Whether or not this is a pit stop for Russ on the way to the Chairmanship remains to be seen. Leslie Seidman is taking the “acting” role on October 1st and as the PCAOB has shown, that can last for awhile.

Mr. Golden’s initial term on the FASB will extend to June 30, 2012, the expiration date of the term left vacant by Mr. Herz’s retirement. As technical director of the FASB, Mr. Golden held primary responsibility for overseeing FASB staff work on all standards-setting projects, including major global and domestic projects and technical application and implementation of financial accounting and reporting standards. He also served as chair of the FASB’s Emerging Issues Task Force (EITF).

“We are delighted to appoint Russ to the FASB,” said FAF Chairman John Brennan. “The FASB will be served well by his depth of technical knowledge in accounting, intimate familiarity with the projects on the board’s technical agenda, and his proven track record for reaching out to constituents and evaluating all available input when approaching financial reporting issues, solutions and improvements.”

Mr. Golden assumed his role as technical director of the FASB in June of 2008, and before that served in various roles at the FASB as a member of the senior staff. Previous to his tenure at the FASB, Mr. Golden was a partner at Deloitte & Touche LLP in the National Office Accounting Services department. Mr. Golden earned his Bachelor’s degree from Washington State University. He is a licensed CPA in the states of Washington and Connecticut.

As announced by the FAF Trustees on August 24, 2010, the FASB will return to a seven-member structure. The Board of Trustees is engaged in processes to recruit and evaluate candidates for the two additional seats and to evaluate candidates for appointment as FASB Chairman. FASB member Leslie F. Seidman will assume the role of Acting Chairman as of October 1, 2010, as previously announced. More details about the search process are discussed in a Q&A with Mr. Brennan.

While Mr. Golden was expected to be appointed to the board, rumors are that he won’t be the next Chairman of the FASB. Some people are saying that it is most likely that Leslie Seidman will get the “acting” dropped from her title or it will be one of the two new members that have yet to be appointed.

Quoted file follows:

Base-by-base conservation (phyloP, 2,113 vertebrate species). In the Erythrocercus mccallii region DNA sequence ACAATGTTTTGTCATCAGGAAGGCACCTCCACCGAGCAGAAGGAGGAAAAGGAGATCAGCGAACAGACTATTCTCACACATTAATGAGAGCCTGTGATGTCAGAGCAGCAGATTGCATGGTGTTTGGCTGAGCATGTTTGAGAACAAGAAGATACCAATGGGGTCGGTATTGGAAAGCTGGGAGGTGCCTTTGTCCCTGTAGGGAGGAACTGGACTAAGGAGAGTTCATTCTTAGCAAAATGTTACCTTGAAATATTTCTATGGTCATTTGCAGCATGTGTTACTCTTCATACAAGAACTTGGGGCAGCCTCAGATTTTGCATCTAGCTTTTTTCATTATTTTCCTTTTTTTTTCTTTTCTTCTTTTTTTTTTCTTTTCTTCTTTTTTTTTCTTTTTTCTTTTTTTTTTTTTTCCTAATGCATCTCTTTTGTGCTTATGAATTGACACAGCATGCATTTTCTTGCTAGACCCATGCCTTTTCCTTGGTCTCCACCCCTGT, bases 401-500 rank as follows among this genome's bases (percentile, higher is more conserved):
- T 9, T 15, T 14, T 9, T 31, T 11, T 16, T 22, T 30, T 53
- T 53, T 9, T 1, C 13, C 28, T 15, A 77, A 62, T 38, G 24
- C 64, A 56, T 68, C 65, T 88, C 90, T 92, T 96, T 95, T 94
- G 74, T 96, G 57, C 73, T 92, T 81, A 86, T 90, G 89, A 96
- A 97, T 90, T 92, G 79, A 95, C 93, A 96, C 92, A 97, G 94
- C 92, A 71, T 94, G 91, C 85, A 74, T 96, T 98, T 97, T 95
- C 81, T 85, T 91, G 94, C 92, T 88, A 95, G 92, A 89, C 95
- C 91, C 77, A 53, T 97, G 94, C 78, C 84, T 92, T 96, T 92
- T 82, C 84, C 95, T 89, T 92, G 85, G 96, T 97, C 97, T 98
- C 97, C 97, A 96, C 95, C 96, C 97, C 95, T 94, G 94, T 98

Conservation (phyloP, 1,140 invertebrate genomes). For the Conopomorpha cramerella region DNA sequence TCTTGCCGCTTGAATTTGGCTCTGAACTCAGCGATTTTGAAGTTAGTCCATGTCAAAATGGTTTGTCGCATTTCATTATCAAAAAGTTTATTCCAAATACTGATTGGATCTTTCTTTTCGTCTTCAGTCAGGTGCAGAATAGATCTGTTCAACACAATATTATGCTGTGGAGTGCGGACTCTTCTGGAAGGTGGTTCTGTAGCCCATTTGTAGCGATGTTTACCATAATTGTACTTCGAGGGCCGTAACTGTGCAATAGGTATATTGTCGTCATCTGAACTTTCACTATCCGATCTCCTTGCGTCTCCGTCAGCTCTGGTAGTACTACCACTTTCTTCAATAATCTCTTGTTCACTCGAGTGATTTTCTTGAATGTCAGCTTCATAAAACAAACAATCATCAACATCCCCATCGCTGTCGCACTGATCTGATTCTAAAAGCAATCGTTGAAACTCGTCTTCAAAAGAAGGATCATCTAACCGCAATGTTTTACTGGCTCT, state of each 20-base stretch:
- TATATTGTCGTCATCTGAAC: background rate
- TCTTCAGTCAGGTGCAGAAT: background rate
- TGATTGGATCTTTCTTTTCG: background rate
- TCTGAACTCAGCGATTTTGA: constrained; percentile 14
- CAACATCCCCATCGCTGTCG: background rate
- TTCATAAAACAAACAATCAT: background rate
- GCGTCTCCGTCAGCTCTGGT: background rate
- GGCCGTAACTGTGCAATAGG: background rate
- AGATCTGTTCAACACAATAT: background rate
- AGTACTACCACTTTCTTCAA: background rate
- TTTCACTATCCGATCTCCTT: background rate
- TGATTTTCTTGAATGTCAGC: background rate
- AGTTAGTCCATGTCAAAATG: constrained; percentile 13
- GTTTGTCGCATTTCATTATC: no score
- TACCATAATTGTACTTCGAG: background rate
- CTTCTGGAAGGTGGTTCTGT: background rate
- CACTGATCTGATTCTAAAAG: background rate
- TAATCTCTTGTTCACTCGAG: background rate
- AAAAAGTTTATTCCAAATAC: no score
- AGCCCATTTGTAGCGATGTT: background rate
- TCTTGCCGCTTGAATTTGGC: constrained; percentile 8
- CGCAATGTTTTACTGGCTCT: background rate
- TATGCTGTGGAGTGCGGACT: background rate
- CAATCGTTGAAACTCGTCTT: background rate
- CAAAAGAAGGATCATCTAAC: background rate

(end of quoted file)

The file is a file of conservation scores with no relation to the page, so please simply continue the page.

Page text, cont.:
Financial Accounting Foundation Appoints Russell G. Golden to the Financial Accounting Standards Board [Business Wire]

I’m Not Impressed With FASB’s New Twitter Account

When @FAFNorwalk launched on August 4, 2010, it was supposed to be an awesome attempt at connecting government accounting to the 439 people interested in it (don’t trip, FAFN, y’all will get your massive following).

The day after signing up, they mustered up the courage to send out their first tweet:

Welcome to FAF/FASB/GASB! Stay Tuned For Updates.


First of all, we’re not sure if FAF, FASB and GASB know this but Twitter accounts are free so you are totally allowed to get your own. As far as I know, you are even allowed to get several as long as you can come up with an email address for it so there’s no need to share, although that can get messy. What if one of you is trying to tweet about the latest comment period (Disclosures of Certain Loss Contingencies – I’m sure that will garner quite a bit of interesting commentary) while the other wants to talk about new lease rules?

Secondly, is this the best they can do? I’d really like to see some more thoughtful commentary from Norwalk that truly opens the conversation. They can think of this as a comment letter in 140 characters.

Thirdly, what’s up with the one and only person FAFNorwalk is following? We don’t know who the hell @Badwissen is but maybe they are just really into FASBs and @FAFN could totally vibe that when they started their little Twitter co-op.

Lastly, let’s try to work a little better on the turnaround, eh @FAFN? Compliance Week already had an entire story up about new lease rules by the time @FAFN got around to tweeting about it… fine, @FAFN tweeted it around 2 and the CW story went up after 5 but still, with @FAFN’s access to insider information, I want to see @FAFN tweets about lease rules a full two hours (or a day!) before anyone, come on.

If you are looking for a truly dull Twitter follow with zero interaction, @FAFNorwalk is totally for you. Personally I like my accounting feeds with slightly more bite, even if that means a simple @ every now and then.

How’s that for a fucking comment letter?

Earlier:
Wonky Accounting Insight in 140 Characters or Less: The FASB Is Now on Twitter

Accounting News Roundup: Golden a Leading Candidate to Become Next FASB Chair; Europe Gives PCAOB the Go-Ahead for Inspections; Accountant Busted for Scalping U.S. Open Tickets | 09.03.10

Numbers Cop: FASB Staffer a Leading Candidate for Board [WSJ]